Erie County this week stretched its resources to inject 10,153 people over five days in a hepatitis A scare that offered a real-world test of the community's readiness for a far more serious disaster.
It left an uncomfortable illustration of the nightmarish scenario confronting even the best-run health department if pandemic flu strikes, and many scientists believe it is only a matter of time before that happens.
The county pandemic flu plan, put together under federal guidelines, calls for vaccinating 950,000 people in less than a week if a new, deadly strain of influenza spreads around the globe.
The goal is overwhelming.
"We've been sending messages back up the chain to the federal government that the plan is not realistic. What we just experienced proves our point," said Dr. Anthony Billittier IV, the county health commissioner.
Hundreds of county and state workers, backed up by volunteers, pitched in at the mass vaccination clinics for hepatitis A at Erie Community College North. By most accounts, they coped well with the challenge.
Their training and preparations paid off. As a result of lessons learned, officials already see potential improvements to avoid problems that did arise. But the response raised a larger question that isn't easily answered. What price are residents here and elsewhere across the nation willing to pay for greater disaster preparedness?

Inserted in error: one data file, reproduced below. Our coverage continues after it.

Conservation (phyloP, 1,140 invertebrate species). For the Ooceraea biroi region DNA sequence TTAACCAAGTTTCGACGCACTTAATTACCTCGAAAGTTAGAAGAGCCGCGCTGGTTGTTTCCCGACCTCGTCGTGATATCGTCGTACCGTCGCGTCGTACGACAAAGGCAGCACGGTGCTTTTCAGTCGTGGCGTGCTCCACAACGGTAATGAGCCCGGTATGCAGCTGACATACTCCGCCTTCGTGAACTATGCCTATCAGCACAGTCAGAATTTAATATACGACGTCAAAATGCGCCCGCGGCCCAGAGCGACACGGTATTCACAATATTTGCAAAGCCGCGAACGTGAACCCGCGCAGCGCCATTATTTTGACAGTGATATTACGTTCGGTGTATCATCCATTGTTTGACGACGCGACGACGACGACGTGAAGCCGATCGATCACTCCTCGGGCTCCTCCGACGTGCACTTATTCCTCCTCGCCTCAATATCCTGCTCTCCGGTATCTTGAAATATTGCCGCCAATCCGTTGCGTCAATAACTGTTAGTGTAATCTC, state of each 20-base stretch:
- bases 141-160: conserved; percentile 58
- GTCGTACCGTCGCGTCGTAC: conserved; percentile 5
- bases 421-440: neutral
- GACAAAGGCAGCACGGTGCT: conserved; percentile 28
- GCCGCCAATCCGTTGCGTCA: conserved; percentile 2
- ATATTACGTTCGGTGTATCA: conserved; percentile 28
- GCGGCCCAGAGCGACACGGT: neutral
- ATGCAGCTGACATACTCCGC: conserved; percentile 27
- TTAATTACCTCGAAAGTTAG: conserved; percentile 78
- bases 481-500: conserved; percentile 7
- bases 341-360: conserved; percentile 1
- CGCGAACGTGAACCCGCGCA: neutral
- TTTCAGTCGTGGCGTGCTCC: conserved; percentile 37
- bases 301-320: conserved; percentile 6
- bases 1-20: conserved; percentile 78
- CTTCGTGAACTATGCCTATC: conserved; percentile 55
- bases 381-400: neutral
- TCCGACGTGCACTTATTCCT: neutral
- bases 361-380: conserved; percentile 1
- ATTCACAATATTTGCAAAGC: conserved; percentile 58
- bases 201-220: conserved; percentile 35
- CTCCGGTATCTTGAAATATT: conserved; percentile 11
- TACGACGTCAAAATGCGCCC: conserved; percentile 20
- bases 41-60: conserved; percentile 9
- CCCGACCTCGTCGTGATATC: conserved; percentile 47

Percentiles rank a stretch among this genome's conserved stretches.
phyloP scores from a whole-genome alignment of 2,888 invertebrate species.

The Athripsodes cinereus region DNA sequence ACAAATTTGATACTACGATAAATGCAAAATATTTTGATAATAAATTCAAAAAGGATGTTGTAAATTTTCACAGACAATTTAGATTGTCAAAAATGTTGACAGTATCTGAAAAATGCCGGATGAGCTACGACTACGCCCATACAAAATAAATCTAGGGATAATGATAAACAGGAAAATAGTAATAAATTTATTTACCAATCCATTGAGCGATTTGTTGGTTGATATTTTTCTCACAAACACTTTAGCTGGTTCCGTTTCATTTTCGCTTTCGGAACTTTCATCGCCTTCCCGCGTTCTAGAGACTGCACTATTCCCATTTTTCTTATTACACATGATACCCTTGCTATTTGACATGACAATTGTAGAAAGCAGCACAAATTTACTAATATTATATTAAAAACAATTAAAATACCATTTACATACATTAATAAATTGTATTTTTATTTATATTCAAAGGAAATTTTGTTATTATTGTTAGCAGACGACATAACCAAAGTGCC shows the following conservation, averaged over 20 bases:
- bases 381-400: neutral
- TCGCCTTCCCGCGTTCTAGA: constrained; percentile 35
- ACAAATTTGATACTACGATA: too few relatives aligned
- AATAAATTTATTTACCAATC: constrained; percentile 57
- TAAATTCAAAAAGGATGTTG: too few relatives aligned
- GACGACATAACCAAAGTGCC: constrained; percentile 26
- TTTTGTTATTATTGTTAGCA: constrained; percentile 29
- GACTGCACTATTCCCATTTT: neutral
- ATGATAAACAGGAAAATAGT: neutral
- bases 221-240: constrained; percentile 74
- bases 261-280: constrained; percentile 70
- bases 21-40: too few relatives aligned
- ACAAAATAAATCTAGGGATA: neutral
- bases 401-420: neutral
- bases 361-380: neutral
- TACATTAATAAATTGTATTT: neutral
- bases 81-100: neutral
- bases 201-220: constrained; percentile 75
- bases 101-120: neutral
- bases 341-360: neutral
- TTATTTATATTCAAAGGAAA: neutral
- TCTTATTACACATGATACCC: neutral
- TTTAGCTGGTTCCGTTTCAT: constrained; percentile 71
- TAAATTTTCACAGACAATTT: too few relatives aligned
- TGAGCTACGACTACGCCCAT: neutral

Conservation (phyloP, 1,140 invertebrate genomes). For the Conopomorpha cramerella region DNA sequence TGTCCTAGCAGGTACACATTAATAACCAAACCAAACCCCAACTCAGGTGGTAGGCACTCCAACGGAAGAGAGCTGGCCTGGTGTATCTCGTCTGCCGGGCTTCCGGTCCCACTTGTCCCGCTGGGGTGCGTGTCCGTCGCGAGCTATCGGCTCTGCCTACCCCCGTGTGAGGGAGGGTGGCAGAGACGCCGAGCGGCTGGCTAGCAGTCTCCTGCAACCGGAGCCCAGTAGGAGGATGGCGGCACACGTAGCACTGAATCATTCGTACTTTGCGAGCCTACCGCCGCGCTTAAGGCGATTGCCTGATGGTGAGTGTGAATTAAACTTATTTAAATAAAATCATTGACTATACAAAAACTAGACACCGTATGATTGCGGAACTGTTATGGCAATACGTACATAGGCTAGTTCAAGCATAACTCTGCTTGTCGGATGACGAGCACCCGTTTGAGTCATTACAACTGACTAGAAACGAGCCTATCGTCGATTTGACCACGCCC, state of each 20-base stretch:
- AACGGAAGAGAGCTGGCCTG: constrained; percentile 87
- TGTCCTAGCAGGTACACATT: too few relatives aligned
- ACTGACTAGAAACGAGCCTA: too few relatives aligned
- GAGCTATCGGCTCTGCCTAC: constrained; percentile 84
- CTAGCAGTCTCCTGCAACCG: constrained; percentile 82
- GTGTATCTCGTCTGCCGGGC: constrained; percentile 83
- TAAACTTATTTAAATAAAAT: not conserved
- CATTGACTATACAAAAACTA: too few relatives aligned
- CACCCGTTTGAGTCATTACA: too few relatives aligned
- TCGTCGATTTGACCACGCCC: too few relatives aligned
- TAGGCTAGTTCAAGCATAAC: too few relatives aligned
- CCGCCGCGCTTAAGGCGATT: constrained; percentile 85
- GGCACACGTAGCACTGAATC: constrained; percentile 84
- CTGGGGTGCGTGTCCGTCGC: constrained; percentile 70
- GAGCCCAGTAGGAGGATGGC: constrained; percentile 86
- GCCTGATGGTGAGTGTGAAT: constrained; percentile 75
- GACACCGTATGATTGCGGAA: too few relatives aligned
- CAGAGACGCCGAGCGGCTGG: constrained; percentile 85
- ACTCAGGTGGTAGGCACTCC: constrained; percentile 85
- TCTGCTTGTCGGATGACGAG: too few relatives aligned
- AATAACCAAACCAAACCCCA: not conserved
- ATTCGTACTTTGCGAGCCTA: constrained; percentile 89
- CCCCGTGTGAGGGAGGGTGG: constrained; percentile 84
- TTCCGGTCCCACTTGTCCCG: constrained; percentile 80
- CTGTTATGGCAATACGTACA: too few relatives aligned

It's roughly estimated the hepatitis A clinic cost more than $500,000, yet risk of exposure to the disease was considered low, and it generally causes only flulike symptoms that clear up. So far, there is just one reported case.
The dilemma for public health officials is that they can't afford to wait to see if the one case is the first of hundreds more, with some causing potentially fatal liver failure. In 2003, the largest hepatitis A outbreak recorded in the United States sickened about 660 people and killed four others who ate contaminated green onions at a restaurant near Pittsburgh.
"We asked ourselves what was the right thing to do. We asked the state and the CDC. All three levels decided to do what science says we should do," said Billittier.
"We've had doctors come through with their children who felt the benefit of the shots was worth it," he said. "Other doctors have asked me why we are doing this. My position is that the role of public health is to keep this at one case, to be proactive instead of reactive."
An employee at the Wegmans store at 5275 Sheridan Drive in Amherst was diagnosed last Friday with hepatitis A, a liver disease caused by a virus. In food-related outbreaks, the illness is spread primarily by eating raw produce handled by an infected person who didn't wash his or her hands adequately after using the bathroom. Within 24 hours, the county was offering hepatitis A vaccine or immune globulin for protection. The first few hours proved chaotic when more than 1,000 people showed up Saturday in a freezing rain and were forced to wait more than three hours in line.
"It was frustrating, especially with the weather the way it was, but they did a good job," said Joseph Zdarsky, a Buffalo attorney who arrived with his wife shortly after the clinic opened. "What are you going to do in a situation like that?"
Officials retooled on the fly, bringing in more workers and a fleet of buses to "stage" the overflow patients in a warm, safe place.